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TRUSTS AND INDUSTRIAL
LIBRARY OF THE
STATUTES AND DECISIONS OF FEDERAL, STATE,
AND TERRITORIAL LAW.
MEMBERS OF THE INDUSTRIAL COMMISSION.
JAMES H. KYLE, Chairman. BOIES PENROSE.
ANDREW L. HARRIS. STEPHEN R. MALLORY.
ELLISON A. SMYTH. JOHN W. DANIEL.
John M. FARQUHAR. JOHN J. GARDNER.
EUGENE D. CONGER. WILLIAM LORIMER.
THOMAS W. PHILLIPS. L. F. LIVINGSTON.
CHARLES J. HARRIS. JOHN C. BELL.
M. D. RATCHFORD. THEOBALD OTJEN.
JOHN L. KENNEDY.
Twenty-seven of the States and Territories have passed statutes with the intention of defining monopoly more closely in order to meet modern conditions, and to prevent the formation of monopolies by fit regulations and penalties. Fifteen States have articles in their constitutions tending to the same end, though four of these have passed no laws on the subject. Besides these restrictions, the Congress passed the antitrust act of 1890, applying to interstate commerce, and in the inter. state-commerce act itself has likewise forbidden restraint of trade. The periods when the greatest activity in legislation is found are about 1890, soon after the report of the Bacon committee of Congress and the investigations of New York and Canada, and in the years 1897 and 1899, in connection with the late rapid movement toward consolidation in industries.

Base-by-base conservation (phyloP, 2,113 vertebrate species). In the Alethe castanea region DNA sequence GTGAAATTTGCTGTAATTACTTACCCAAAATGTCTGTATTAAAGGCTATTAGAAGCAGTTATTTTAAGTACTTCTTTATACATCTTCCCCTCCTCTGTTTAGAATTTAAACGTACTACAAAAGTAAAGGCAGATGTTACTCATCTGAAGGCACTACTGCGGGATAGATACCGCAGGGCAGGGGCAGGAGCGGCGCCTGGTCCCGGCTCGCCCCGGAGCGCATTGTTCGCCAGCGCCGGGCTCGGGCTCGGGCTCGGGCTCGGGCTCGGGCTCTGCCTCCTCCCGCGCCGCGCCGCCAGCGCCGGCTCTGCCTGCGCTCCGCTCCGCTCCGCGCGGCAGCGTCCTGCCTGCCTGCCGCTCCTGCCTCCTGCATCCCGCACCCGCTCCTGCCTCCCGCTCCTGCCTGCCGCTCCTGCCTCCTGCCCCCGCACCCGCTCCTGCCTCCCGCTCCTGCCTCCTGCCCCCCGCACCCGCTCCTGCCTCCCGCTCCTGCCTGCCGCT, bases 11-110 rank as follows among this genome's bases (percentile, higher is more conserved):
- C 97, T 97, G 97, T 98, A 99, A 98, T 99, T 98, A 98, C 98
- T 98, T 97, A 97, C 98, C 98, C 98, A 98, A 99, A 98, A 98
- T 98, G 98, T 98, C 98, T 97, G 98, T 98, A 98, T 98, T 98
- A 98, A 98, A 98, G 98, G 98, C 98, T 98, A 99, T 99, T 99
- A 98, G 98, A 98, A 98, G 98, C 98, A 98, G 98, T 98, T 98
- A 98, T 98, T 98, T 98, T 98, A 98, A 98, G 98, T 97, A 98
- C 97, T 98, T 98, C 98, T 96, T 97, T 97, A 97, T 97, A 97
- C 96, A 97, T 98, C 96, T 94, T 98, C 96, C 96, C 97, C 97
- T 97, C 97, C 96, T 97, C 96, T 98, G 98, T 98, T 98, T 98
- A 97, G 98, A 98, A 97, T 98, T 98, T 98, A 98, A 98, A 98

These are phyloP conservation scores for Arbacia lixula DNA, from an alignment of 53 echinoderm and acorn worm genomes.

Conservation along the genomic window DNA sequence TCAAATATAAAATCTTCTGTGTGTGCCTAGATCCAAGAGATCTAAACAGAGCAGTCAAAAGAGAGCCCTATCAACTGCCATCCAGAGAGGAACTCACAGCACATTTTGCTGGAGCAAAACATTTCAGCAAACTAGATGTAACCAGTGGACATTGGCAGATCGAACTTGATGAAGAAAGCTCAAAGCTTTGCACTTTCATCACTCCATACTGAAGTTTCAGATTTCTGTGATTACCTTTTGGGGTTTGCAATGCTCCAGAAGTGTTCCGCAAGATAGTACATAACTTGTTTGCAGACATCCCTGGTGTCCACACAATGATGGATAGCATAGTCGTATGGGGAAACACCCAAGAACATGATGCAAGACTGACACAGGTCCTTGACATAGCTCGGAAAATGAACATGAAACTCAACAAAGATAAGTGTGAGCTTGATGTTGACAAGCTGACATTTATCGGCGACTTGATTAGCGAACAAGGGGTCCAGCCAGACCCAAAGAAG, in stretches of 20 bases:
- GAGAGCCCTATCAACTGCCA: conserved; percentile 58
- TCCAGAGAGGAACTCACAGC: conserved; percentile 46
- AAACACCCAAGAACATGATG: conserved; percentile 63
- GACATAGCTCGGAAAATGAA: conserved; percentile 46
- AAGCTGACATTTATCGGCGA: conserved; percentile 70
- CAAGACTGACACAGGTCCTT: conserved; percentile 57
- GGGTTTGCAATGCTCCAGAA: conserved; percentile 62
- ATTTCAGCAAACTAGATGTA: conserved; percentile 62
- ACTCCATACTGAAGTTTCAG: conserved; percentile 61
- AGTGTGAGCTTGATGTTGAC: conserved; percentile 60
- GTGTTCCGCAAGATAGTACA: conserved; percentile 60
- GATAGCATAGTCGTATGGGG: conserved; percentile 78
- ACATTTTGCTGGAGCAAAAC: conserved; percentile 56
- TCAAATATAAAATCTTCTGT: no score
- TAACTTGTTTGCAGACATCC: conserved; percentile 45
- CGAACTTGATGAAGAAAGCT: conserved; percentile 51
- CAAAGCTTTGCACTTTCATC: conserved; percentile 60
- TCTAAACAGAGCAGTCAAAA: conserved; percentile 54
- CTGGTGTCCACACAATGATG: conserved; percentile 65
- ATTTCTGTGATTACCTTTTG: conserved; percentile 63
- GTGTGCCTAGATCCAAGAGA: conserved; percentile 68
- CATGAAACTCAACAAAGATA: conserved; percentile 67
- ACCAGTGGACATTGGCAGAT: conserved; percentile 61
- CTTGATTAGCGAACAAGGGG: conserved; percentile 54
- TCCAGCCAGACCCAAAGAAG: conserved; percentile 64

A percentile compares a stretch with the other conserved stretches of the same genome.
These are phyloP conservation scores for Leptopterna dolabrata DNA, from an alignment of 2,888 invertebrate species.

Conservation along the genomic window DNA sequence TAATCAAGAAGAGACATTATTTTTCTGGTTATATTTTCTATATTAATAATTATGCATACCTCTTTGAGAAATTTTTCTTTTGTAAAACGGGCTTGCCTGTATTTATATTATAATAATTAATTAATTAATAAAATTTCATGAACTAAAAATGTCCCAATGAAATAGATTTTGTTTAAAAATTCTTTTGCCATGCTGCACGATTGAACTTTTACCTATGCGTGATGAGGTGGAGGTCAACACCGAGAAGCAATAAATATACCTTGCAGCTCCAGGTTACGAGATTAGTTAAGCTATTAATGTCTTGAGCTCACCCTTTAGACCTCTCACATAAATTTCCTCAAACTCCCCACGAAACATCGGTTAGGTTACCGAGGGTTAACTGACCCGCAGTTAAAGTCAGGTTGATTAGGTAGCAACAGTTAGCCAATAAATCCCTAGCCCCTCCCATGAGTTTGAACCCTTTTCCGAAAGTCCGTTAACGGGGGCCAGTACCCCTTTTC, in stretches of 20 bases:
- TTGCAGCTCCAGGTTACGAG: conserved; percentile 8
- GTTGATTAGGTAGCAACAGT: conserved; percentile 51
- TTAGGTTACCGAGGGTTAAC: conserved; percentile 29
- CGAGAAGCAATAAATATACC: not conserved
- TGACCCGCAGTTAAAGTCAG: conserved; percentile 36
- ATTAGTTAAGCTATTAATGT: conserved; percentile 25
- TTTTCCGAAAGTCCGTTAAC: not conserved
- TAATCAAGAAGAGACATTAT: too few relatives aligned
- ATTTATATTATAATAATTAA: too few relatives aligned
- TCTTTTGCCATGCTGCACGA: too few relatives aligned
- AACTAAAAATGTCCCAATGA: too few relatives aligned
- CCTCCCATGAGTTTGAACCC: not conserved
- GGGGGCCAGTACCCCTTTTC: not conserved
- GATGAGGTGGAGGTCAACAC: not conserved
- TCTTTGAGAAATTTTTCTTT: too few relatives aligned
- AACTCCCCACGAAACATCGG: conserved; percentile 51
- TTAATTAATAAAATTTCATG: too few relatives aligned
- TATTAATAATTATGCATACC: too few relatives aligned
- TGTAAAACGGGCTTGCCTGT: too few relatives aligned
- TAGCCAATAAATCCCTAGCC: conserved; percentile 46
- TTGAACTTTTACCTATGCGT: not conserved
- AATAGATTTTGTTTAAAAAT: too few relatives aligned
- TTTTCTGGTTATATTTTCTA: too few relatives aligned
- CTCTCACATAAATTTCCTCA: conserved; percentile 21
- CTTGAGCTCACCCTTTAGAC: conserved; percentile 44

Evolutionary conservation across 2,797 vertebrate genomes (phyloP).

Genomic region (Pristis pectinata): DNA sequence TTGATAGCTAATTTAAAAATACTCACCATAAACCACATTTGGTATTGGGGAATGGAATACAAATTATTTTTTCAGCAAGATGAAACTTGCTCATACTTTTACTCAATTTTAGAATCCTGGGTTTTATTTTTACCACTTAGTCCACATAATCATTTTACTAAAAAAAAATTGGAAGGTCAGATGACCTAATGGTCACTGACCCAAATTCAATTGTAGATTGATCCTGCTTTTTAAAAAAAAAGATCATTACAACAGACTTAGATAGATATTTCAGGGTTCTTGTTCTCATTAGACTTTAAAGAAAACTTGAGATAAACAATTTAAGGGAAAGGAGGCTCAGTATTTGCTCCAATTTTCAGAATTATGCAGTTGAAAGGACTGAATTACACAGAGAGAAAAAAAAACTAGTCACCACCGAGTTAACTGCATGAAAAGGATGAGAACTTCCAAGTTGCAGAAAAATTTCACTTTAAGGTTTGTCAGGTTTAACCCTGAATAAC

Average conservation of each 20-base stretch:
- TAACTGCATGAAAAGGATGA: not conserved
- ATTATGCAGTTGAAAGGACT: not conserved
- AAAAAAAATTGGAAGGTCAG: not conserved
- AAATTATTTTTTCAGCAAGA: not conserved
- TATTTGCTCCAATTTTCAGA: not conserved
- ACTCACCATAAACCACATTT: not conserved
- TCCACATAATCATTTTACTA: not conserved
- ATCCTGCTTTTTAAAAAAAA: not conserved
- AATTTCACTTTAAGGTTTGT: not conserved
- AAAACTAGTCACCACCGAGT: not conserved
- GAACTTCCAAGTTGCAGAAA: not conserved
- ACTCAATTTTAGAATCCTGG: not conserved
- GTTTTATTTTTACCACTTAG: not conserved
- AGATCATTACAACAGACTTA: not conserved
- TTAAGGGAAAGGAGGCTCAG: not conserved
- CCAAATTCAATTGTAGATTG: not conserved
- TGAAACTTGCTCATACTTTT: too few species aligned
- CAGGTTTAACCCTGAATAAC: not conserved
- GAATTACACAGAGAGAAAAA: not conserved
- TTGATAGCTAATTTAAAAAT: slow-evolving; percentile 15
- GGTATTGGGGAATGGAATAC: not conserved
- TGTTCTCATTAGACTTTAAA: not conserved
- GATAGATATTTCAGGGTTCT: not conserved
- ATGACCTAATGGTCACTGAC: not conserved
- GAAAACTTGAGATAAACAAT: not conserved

In this volume have been brought together the laws of Congress and of all the States and Territories on this subject that are now in force. In several of the States successive and amendatory acts have been passed in different years. The intention has been to print here all that have not been repealed.
Inasmuch as judicial interpretations of these statutes are as important as the acts themselves, it has seemed best to make a careful study of the cases decided. To that end diligent effort has been made to present a brief digest (not in the language of the court unless quoted) of all the decisions that have been made by courts of final resort in cases brought under these statutes. In some important instances the decisions of inferior courts have also been digested. It can hardly be expected that some cases have not escaped our search, but it is believed that the list is fairly complete.
So many of our States have relied upon the well-tested, time-honored principles of the common law to protect their citizens from the evils of monopoly, and so many courts have found these principles sufficient, even when special statutes were at hand, that it has seemed best to add to the list of cases